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4 Ways to Protect Your Child From Allergic Reactions at School

Posted on November 9, 2018


By Robert Preidt, HealthDay Reporter

SUNDAY, Aug. 19, 2018 (HealthDay News) -- If your child has a food allergy, safety prevention belongs at the top of your back-to-school checklist.

"Ensuring that parents and school personnel are all on the same page as far as preventing exposures and treating symptoms is critical to keeping food-allergic children safe," said Dr. B.J. Lanser, director of the Pediatric Food Allergy Program at National Jewish Health in Denver.


"In severe cases, a child doesn't even have to eat a food to have life-threatening anaphylaxis. Just sitting next to a student who has food they're allergic to can trigger a reaction," he noted in a news release.

One child in 13 -- or about two in every classroom -- has a food allergy, Lanser said.

He offers four tips to keep your allergic child safe:

  • Talk to school officials: Parents should meet with teachers, principals, nurses and cafeteria staffers to learn how the school manages food allergies. "Meeting with school personnel allows parents to ask questions and inform staff members about their child's specific needs. It also helps put a parent's mind at ease to see these precautionary measures for themselves," Lanser said.
  • Write it down: Ask your allergist to help you create a written plan that includes your contact information and details about your child's food allergy, including ways to prevent accidental exposures and how to recognize and treat symptoms of an allergic reaction. "It should be on file with the school, and everyone who comes in contact with that child throughout the day should have a copy," Lanser said.
  • Post photos: Tape a photo of your child to the classroom wall along with information on their allergies to alert anyone who goes into the room. You can also post one on your child's desk. "If there is a substitute or another parent that visits the classroom, they may not be aware of a student's food allergies," Lanser said. "Posting a photo is a quick and easy reference for anyone who does not have that child's action plan."
  • Pack safe snacks: Pack allergen-free snacks so your child doesn't feel left out if someone brings in a treat for the class.


Every student with a food allergy should have emergency medications readily available, including oral antihistamines and an epinephrine autoinjector, Lanser said.

SOURCE: National Jewish Health, news release, August 2018
Copyright © 2018 All rights reserved.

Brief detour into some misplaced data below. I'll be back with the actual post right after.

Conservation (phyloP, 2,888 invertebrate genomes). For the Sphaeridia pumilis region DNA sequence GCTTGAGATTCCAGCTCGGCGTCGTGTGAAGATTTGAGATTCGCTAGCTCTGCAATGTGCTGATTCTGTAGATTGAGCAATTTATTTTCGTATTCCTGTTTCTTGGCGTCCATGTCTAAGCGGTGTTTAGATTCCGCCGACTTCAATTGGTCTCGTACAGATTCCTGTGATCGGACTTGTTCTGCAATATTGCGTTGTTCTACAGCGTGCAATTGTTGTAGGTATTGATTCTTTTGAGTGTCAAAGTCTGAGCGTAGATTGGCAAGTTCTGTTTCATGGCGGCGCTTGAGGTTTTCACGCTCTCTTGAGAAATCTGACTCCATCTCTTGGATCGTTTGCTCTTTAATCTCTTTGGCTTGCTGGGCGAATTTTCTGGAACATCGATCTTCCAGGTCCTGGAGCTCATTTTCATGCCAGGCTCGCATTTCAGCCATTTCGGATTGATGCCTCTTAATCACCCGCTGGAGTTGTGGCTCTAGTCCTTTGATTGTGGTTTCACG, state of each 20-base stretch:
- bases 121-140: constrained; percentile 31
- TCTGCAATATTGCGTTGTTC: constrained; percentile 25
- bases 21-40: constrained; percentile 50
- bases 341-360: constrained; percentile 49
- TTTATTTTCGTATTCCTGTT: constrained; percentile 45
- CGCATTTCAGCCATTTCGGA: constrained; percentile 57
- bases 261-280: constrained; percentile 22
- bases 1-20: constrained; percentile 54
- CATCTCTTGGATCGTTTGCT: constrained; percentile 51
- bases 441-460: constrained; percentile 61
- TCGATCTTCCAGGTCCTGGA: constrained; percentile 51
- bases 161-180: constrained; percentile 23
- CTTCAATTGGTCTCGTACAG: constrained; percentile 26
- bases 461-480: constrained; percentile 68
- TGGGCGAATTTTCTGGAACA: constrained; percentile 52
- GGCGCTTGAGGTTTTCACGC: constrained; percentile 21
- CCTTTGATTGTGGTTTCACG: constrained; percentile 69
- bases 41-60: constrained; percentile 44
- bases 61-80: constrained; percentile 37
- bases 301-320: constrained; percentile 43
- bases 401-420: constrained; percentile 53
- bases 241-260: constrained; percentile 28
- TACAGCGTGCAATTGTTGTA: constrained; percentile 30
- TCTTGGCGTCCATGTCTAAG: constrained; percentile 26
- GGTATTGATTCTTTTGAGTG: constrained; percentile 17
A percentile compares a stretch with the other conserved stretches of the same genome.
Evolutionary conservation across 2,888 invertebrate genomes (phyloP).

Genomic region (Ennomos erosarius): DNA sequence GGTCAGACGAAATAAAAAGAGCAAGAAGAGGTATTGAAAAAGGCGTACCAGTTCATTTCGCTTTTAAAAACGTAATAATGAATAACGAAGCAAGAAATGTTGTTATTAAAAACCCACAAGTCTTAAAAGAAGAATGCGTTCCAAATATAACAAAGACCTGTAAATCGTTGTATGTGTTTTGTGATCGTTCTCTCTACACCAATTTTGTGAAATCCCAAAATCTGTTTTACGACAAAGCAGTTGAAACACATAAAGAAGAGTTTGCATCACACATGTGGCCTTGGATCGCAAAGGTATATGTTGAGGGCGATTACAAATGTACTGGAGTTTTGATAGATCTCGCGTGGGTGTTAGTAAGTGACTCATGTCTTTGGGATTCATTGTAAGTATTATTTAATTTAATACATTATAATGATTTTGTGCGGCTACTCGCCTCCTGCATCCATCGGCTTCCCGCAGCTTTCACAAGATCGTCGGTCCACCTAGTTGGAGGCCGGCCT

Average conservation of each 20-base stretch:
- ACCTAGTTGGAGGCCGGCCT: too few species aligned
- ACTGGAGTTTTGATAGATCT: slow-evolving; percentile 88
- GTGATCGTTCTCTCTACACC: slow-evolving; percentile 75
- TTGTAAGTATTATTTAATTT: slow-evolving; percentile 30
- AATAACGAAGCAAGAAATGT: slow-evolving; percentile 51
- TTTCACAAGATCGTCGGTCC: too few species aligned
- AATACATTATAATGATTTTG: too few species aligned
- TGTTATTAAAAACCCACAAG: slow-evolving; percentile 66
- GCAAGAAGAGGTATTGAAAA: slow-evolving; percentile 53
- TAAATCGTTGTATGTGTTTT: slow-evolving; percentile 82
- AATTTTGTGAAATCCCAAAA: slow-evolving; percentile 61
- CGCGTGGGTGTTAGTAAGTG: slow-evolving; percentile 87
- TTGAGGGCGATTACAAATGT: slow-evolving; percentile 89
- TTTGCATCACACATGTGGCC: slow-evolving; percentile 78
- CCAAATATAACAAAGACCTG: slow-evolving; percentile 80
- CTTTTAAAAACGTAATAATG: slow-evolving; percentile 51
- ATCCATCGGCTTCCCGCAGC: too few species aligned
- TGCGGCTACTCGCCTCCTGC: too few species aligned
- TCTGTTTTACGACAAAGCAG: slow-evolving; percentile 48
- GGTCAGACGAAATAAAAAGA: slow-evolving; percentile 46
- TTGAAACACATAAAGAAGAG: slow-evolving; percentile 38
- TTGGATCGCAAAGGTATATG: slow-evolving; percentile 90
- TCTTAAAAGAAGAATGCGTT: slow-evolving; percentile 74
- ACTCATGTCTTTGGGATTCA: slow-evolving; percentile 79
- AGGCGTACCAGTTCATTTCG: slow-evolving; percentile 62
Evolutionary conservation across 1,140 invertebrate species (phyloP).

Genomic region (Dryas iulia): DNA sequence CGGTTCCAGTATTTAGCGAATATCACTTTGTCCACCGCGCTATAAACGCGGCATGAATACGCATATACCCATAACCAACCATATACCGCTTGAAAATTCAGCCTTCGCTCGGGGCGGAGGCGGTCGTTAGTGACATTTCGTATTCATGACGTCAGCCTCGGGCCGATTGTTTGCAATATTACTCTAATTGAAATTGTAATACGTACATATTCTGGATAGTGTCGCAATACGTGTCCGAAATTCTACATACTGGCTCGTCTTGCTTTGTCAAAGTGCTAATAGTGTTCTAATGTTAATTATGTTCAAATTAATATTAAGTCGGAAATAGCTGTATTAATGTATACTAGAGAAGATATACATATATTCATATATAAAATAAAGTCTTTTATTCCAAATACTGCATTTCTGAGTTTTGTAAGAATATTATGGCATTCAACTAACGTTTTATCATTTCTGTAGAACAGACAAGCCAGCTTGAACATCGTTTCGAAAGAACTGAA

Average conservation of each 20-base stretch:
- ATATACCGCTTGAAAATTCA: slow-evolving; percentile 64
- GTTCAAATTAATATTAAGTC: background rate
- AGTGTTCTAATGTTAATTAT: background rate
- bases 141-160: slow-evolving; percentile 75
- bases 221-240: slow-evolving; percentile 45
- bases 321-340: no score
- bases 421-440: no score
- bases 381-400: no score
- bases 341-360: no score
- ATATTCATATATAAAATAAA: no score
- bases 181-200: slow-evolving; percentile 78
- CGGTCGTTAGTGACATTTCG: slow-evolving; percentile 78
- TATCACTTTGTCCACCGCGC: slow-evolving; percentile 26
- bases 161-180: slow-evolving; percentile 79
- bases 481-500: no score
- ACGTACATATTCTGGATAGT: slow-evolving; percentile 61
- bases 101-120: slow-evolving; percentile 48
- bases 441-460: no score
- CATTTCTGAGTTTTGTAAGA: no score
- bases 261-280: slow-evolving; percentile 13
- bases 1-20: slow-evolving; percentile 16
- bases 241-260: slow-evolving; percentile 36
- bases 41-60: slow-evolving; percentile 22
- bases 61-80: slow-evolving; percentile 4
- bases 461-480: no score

Here are some question-and-answer threads from MyFoodAllergyTeam:

Has a teacher ever made you feel bad about your (or your child's) food allergy? How did you respond?

What types of Allergy Identification items would be good for a toddler? (Such a bracelets, stickers)

What are the best allergy-friendly foods to bring to a classroom?

Here are some conversations from MyFoodAllergyTeam:

"So my daughter is in a PEANUT FREE ROOM!!! The classroom is but not the school YET. THEY ARE WORKING ON IT!! Anyway. My daughter came home from kindergarten with really rosy cheeks. One of her signs that she was around something. This is the second time this week she came home with something of a rash. I LOVE OUR SCHOOL they are great with this stuff but she has a young NEW teacher and they have a snack. Wondering if the snack has peanut contact. What would you do? I could always take a big bag of SAFE snacks. But I'm not made of money."

"Our son was only recently diagnosed and finding it quite hard finding foods he can eat and also take to his nut free school! We have found 2 local bakeries in our area that actually make gluten free, dairy free, egg free stuff."

"My son is going on a school day trip today and I'm really nervous. It's hard to put faith in other people, and trust that they will do the right things."

What has been your experience with explaining your child's allergies to teachers? Share in the comments below or directly on MyFoodAllergyTeam.

Posted on November 9, 2018

A MyFoodAllergyTeam Member

What kind of daycare is that ?!they're just trying to cover their butts in advance??

if they can't keep kids from eating things that could *kill them*, they shouldn't be responsible for children at… read more

posted October 4, 2020
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